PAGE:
What do you think about holding back a first-grade boy who is currently reading a little below grade level? -- Wondering


We generally do not support retention. How well is your son performing in the other academic areas? Also, exactly how far below grade level is he reading? These are vital considerations. Retention should only be the last resort. It typically is not beneficial for most children. Children who are promoted usually make better progress than similar children who are retained.

Spend some time analyzing your son's situation very carefully in order to decide if retention is the answer. Be sure to enlist the opinion of your child's teacher. Begin by finding out why he is having reading problems and how he can be put on the road to becoming a successful reader. You need to ask the school or the teacher right away to evaluate his current reading level so that he can receive the specialized help he needs to improve his weak reading skills this summer.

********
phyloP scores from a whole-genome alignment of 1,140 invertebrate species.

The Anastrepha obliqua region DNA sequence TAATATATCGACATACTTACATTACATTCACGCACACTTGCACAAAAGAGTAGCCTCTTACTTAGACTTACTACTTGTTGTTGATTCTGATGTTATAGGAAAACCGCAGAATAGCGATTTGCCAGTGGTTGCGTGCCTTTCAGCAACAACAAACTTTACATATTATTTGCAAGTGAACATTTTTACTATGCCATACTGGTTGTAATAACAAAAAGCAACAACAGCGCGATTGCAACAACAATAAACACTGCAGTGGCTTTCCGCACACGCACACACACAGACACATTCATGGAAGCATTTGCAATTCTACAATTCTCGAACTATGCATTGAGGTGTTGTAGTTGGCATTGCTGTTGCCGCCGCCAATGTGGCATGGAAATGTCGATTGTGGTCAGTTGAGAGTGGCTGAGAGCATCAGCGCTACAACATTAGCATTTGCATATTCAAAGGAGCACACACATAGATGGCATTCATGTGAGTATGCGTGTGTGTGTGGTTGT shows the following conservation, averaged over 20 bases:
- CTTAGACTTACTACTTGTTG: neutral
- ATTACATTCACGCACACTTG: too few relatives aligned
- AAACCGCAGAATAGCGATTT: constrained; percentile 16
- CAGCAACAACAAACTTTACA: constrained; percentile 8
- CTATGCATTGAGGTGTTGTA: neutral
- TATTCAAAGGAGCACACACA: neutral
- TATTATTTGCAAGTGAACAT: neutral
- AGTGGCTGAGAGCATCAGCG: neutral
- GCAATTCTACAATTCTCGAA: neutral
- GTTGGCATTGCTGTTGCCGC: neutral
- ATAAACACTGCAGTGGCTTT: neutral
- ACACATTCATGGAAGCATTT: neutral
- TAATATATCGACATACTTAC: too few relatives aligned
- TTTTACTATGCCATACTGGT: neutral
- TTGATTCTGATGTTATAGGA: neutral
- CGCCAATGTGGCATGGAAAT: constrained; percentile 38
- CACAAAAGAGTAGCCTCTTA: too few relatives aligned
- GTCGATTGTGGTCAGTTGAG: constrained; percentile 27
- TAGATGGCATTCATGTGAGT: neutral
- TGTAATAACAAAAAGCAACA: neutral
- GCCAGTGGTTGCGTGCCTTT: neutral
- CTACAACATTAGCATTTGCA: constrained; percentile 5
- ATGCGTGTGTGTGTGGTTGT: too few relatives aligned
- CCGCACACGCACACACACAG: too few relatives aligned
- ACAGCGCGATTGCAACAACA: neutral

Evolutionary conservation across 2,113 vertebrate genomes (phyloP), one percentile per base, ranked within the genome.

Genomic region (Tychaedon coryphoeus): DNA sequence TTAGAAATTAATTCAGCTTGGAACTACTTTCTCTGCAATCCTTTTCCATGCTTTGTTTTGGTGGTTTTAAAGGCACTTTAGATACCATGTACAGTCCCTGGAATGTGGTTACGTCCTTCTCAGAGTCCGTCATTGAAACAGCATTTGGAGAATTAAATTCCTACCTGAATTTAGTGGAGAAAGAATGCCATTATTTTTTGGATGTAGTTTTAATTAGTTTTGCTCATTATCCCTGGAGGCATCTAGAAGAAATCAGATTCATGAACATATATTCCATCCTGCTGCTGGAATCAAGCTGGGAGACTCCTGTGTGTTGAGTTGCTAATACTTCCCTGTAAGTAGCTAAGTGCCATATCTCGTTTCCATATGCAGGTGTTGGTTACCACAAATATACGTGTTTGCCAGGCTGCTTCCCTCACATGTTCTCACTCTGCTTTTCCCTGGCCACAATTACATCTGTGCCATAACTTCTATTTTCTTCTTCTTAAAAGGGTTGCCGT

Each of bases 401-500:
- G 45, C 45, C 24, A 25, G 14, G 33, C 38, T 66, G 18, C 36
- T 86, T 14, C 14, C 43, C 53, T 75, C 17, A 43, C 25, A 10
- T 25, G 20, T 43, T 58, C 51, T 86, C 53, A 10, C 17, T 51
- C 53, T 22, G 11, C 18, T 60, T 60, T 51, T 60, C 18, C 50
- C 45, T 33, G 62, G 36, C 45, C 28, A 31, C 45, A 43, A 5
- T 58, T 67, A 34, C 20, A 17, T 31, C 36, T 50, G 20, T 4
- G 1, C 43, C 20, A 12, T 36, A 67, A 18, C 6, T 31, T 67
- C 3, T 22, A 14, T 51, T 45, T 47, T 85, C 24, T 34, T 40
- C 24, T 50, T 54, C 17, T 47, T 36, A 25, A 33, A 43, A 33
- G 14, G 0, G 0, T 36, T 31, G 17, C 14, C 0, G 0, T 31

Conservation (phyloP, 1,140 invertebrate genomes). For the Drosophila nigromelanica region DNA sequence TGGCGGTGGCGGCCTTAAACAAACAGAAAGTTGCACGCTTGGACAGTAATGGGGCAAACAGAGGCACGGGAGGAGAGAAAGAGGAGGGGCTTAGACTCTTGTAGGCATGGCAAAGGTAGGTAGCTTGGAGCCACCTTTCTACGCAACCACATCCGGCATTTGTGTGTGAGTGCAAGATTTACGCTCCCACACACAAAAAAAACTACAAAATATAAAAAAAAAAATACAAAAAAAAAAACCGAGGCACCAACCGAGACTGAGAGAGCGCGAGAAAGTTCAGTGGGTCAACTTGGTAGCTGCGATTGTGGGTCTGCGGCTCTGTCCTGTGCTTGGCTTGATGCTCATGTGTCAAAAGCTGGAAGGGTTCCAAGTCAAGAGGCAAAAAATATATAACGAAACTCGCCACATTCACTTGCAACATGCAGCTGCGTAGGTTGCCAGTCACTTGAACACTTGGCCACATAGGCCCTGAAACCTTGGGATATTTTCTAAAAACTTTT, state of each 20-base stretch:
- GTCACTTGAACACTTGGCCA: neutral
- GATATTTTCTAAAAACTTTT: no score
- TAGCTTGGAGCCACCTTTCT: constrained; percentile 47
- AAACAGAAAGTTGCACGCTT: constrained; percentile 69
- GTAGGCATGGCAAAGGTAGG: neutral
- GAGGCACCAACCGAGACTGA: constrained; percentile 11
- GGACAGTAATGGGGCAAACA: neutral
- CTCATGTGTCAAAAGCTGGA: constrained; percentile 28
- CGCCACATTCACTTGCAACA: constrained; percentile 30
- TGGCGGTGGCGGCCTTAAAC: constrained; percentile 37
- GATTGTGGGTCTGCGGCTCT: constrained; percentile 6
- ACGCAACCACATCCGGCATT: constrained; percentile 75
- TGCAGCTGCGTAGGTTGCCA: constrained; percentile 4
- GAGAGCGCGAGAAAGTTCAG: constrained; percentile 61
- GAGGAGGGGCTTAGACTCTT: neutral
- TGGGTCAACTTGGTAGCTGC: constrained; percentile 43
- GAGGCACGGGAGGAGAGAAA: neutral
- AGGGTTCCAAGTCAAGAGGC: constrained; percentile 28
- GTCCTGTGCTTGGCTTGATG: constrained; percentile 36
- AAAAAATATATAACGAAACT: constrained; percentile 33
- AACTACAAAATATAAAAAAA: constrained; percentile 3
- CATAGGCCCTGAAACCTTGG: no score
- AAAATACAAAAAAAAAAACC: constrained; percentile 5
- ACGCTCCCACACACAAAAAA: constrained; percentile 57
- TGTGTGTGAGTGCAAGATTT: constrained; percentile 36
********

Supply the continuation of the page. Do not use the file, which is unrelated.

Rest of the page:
It is quite possible that things can be turned around fairly swiftly for your son with a rigorous effort during summer to improve his reading. You can enroll him in a summer reading program at his school, a local college or a commercial learning center, or get him a tutor. A commercial phonics program might be helpful. Be sure to talk over these alternatives with his teacher.

Even if your son's reading skills are not quite up to grade level by the end of summer, consider letting him go on to second grade. Those who worked with him during the summer should have input into your decision. Retention probably is not the best solution for a child reading only a little below grade level. However, ensure that he gets continuing help in some form in the future until he is reading on grade level.